The University of Central Florida honored nine outstanding faculty members Wednesday during the third annual Luminary Awards Celebration.
The recipients are academic leaders making an impact through their research and scholarship. From a faculty member working to disrupt the spread of terrorism to another who designed a mobile sensor to detect disease, they are all making the world a better place, according to the Office of Research and Faculty Excellence, which cosponsored the event.
“As a historian by training, I really like the term ‘luminary,’” Interim President Thad Seymour Jr. said during the celebration. “To me it signifies people who throughout history have been at the very pinnacle of their field, shining a light on solutions for our civilization. Thank you for shining a bright light on your field and on UCF and the incredible impact we have on our community.”
Provost Elizabeth Dooley, vice provost for Faculty Excellence Jana Jasinski, and vice president for research Elizabeth Klonoff also participated in the ceremony. Recipients received a glass award and each week one faculty member will be featured on the Office of Research website through the end of this year.
The first spotlight can be found here.
This year’s recipients are:
Lori Walters, School for Modeling, Simulation and Training and the Department of History. Walters is passionate about history and uses technology to preserve it and engage the public. She develops virtual historic environments, utilizes laser scanners for digital preservation, and captures oral histories to bring the past to life. Walters enables others to understand the heritage of the U.S. space program in Florida, discover the wonders of the 1964-65 New York World’s Fair, and find a new appreciation of mid-century architecture.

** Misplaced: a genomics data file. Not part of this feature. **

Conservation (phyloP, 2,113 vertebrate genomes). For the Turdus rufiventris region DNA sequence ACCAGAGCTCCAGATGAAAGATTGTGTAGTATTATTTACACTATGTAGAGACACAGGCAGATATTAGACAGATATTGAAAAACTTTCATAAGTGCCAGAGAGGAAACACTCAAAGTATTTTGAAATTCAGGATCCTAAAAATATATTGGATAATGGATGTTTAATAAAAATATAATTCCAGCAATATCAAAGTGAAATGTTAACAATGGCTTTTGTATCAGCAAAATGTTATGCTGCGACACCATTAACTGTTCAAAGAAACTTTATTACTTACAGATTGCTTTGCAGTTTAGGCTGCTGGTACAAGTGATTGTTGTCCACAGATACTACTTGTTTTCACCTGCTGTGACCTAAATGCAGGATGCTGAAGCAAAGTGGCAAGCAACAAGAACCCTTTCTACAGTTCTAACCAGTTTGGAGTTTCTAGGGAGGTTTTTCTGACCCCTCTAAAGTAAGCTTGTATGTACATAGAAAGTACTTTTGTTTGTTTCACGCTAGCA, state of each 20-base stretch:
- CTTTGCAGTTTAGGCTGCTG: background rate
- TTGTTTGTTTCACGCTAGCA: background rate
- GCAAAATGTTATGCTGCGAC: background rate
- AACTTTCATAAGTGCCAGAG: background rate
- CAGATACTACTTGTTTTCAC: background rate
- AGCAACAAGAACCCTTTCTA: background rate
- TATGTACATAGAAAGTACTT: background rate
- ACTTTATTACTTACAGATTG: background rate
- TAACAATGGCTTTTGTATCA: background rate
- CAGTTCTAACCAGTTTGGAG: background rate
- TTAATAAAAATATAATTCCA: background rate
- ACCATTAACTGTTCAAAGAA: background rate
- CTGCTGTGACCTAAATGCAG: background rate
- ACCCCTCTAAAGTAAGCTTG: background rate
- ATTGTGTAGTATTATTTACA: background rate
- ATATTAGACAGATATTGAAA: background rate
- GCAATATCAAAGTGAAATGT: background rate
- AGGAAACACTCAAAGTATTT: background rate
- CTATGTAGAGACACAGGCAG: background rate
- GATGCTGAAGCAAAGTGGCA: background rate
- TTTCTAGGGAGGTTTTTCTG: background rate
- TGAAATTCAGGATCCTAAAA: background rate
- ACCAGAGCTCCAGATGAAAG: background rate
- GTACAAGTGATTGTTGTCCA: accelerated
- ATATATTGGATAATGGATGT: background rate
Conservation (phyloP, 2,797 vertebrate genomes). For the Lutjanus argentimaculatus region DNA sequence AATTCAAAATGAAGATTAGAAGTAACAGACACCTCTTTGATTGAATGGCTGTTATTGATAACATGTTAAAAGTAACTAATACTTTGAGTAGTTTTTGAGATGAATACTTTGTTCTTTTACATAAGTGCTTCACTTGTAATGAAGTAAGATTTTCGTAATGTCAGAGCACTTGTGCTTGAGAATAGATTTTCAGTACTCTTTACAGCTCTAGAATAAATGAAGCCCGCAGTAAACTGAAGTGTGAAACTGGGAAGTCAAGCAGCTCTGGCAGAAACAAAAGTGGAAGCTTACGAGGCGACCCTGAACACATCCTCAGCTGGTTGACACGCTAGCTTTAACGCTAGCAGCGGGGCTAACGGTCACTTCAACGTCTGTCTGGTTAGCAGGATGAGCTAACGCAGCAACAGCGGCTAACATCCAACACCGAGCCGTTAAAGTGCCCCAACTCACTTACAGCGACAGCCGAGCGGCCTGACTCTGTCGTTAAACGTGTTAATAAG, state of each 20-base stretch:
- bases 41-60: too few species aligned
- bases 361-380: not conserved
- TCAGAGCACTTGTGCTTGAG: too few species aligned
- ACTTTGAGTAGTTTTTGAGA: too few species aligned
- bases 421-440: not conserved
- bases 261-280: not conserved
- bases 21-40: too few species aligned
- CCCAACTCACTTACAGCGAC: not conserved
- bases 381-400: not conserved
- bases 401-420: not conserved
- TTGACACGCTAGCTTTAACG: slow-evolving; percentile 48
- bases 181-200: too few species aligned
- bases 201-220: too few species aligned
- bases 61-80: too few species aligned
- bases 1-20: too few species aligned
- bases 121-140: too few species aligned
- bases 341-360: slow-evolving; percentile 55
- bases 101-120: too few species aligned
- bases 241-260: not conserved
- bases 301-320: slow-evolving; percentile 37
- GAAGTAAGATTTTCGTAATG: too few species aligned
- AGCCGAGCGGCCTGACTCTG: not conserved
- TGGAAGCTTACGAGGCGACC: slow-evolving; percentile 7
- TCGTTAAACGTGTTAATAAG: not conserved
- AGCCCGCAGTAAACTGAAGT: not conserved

Noemi Pinilla-Alonso, Florida Space Institute. Pinilla-Alonso is an internationally recognized researcher in the field of asteroid characterization and other small planetary bodies. She has been instrumental in creating collaborations that have elevated the work done at UCF’s Florida Space Institute, the Center for Lunar and Asteroid Surface Studies within the College of Sciences, and at the Arecibo Observatory in Puerto Rico. Researchers recognize Pinilla-Alonso because of her commitment to leadership and good science.
Deanna Sellnow, Nicholson School of Communication and Media. Sellnow is the person you want on your speed dial when a crisis is about to hit. Groups around the world ask for her advice because of her expertise in crisis communications. The U.S. Geological Service has tapped her to help the operational earthquake-forecasting arm of the organization with effective risk and crisis communication. She also serves on an international team of experts that is developing a communication protocol for combating the spread of terrorism and improving biosecurity around the world.